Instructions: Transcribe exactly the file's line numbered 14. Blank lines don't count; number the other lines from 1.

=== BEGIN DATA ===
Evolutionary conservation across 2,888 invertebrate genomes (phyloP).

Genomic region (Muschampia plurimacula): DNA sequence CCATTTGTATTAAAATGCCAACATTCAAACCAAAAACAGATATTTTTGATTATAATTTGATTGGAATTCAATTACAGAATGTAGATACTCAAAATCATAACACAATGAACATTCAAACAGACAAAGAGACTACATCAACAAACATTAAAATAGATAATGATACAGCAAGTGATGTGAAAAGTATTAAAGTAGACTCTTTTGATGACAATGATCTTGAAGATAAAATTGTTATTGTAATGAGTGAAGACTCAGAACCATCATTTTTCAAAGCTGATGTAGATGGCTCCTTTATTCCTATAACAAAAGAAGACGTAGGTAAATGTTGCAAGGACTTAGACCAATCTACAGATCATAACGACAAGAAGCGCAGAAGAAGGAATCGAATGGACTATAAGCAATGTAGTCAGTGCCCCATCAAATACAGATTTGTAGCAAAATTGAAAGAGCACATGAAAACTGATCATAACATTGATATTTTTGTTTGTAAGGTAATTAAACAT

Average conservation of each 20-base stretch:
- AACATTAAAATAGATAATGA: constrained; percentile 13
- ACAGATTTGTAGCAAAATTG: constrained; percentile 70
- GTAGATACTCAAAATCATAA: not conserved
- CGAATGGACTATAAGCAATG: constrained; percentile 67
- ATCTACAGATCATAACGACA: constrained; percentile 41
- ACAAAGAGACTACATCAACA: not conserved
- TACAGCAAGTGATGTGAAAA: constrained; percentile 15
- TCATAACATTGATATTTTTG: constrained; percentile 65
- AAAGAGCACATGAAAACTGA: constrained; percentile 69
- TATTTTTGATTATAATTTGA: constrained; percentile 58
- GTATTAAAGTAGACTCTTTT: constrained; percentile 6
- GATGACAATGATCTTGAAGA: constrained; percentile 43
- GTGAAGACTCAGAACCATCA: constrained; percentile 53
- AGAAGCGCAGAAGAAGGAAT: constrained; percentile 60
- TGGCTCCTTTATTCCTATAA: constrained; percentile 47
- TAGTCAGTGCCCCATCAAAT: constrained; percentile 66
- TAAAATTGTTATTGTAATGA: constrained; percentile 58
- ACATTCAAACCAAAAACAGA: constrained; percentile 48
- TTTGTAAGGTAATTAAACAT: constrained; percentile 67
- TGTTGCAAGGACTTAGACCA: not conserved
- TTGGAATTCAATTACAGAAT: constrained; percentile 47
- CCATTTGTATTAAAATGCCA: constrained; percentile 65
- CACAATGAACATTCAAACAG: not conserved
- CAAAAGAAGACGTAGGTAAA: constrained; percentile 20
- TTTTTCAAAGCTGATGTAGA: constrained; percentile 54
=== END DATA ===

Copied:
- GTATTAAAGTAGACTCTTTT: constrained; percentile 6